The Wilderness Of Manitoba
Farewell To Cathedral
Popguru Sound & Vision
Recorded in just two days at Revolution Recording in Toronto, Juno award-winning band The Wilderness of Manitoba has returned with its sixth album, Farewell To Cathedral. Characterized by a solemn, yet expansive folk-rock sound and Will Whitwham’s tender, earnest lyrics, this is a solid collection of tragically optimistic songs about moving on, moving outward, and finding one’s way forward.
Opening track “Oblivion” starts at a full canter, the distinctive falsetto of Whitwham’s voice like reins, controlling to what heights the song will soar. “The Well Has Run Dry” follows, but slows the pace, foreshadowing a pattern that will persist throughout the album of galloping ahead in one song before sinking down again in the next. It starts with some sensual guitaring to start before building slowly into something akin to an Irish folk ballad about the end of a relationship, the backup vocals of Victoria Carr harmonizing poignantly.
“Sometimes” is one of the stronger tracks, another beautiful song with gentle washes of crystalline guitar, Carr’s’ backing vocals adding a sublime folk charm to each song she appears in. Early single “The Alchemist” is more urgent than the first three tracks, the drums pounding along steadily, ceremonial almost, Whitwham’s falsetto surrounded by more varied streaks and flares of instrumentation that coalesce and push the limits of what the song can hold.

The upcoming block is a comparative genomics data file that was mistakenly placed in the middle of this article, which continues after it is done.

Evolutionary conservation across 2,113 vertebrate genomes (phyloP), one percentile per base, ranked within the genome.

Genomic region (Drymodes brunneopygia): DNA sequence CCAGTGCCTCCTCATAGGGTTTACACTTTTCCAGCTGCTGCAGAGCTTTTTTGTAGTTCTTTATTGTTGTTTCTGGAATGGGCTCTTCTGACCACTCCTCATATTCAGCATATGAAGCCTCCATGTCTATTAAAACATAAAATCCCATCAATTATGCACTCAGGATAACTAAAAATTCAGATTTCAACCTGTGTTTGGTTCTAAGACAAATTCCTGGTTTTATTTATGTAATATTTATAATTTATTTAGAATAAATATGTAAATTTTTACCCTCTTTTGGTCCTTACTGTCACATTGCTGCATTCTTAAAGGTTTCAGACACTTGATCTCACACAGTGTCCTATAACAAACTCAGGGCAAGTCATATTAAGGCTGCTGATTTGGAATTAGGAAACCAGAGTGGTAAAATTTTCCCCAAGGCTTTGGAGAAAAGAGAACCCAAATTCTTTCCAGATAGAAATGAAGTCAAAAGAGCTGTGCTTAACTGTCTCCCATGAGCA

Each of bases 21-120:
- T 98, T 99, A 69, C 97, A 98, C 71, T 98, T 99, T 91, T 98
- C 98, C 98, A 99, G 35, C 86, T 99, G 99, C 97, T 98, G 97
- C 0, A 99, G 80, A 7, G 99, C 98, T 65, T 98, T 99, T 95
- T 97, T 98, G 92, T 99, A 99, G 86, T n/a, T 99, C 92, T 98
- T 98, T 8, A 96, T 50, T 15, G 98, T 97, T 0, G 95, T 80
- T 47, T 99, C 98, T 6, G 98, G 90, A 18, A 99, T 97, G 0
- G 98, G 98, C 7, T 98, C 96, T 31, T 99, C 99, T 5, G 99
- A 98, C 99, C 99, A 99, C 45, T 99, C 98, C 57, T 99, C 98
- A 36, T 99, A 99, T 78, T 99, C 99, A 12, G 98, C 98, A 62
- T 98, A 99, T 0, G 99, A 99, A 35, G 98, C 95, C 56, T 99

“Send Me To The Fire” reverses course again, a quiet, spare song, spectral and melancholic, with nice little twirls of guitar around the edges before the surprise of “The Ghost of Abilene,” which starts at a full trot and tells the familiar tale of a man lost in the desert, looking for his lover. More narrative than the other tracks here, it’s a classic folk-country scenario, and arrives here with all the sultry twang and bend and searing guitar that characterizes “desert western” songs, but Whitwham’s vocals color the atmosphere in a unique, chillier hue.
In the end, it’s clear the band has some nice range within itself, sliding up and down rhythmically, skipping easily from one kind of folk rock to another, from earthy pastoral country to more spectral tones, and they prove capable of keeping things interesting for an entire album.
SPILL ALBUM REVIEW: THE WILDERNESS OF MANITOBA – FAREWELL TO CATHEDRAL